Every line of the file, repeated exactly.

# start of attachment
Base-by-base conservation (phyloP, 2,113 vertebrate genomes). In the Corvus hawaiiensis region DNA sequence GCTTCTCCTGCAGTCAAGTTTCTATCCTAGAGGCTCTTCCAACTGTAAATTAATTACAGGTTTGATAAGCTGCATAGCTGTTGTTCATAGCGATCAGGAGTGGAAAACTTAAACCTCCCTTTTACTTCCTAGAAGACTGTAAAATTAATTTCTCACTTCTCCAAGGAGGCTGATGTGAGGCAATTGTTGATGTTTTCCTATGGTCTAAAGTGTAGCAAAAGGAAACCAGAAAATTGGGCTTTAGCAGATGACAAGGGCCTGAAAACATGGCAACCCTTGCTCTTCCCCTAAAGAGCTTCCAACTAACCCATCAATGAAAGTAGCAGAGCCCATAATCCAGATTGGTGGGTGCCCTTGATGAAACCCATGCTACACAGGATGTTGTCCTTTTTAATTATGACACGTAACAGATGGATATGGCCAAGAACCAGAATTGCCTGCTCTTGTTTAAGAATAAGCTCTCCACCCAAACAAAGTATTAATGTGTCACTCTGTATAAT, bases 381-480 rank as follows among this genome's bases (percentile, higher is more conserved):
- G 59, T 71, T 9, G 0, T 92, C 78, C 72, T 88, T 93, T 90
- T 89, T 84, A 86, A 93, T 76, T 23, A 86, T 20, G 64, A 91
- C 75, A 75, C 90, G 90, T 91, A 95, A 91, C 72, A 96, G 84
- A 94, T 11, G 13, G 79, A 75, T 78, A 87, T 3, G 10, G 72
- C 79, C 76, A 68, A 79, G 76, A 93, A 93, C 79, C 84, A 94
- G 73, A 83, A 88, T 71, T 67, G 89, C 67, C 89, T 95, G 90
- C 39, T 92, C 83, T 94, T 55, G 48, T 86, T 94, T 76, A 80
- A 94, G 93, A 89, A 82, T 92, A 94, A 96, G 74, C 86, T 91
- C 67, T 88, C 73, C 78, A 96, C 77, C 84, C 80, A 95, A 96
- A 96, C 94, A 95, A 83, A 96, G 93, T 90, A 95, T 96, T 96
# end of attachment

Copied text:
Base-by-base conservation (phyloP, 2,113 vertebrate genomes). In the Corvus hawaiiensis region DNA sequence GCTTCTCCTGCAGTCAAGTTTCTATCCTAGAGGCTCTTCCAACTGTAAATTAATTACAGGTTTGATAAGCTGCATAGCTGTTGTTCATAGCGATCAGGAGTGGAAAACTTAAACCTCCCTTTTACTTCCTAGAAGACTGTAAAATTAATTTCTCACTTCTCCAAGGAGGCTGATGTGAGGCAATTGTTGATGTTTTCCTATGGTCTAAAGTGTAGCAAAAGGAAACCAGAAAATTGGGCTTTAGCAGATGACAAGGGCCTGAAAACATGGCAACCCTTGCTCTTCCCCTAAAGAGCTTCCAACTAACCCATCAATGAAAGTAGCAGAGCCCATAATCCAGATTGGTGGGTGCCCTTGATGAAACCCATGCTACACAGGATGTTGTCCTTTTTAATTATGACACGTAACAGATGGATATGGCCAAGAACCAGAATTGCCTGCTCTTGTTTAAGAATAAGCTCTCCACCCAAACAAAGTATTAATGTGTCACTCTGTATAAT, bases 381-480 rank as follows among this genome's bases (percentile, higher is more conserved):
- G 59, T 71, T 9, G 0, T 92, C 78, C 72, T 88, T 93, T 90
- T 89, T 84, A 86, A 93, T 76, T 23, A 86, T 20, G 64, A 91
- C 75, A 75, C 90, G 90, T 91, A 95, A 91, C 72, A 96, G 84
- A 94, T 11, G 13, G 79, A 75, T 78, A 87, T 3, G 10, G 72
- C 79, C 76, A 68, A 79, G 76, A 93, A 93, C 79, C 84, A 94
- G 73, A 83, A 88, T 71, T 67, G 89, C 67, C 89, T 95, G 90
- C 39, T 92, C 83, T 94, T 55, G 48, T 86, T 94, T 76, A 80
- A 94, G 93, A 89, A 82, T 92, A 94, A 96, G 74, C 86, T 91
- C 67, T 88, C 73, C 78, A 96, C 77, C 84, C 80, A 95, A 96
- A 96, C 94, A 95, A 83, A 96, G 93, T 90, A 95, T 96, T 96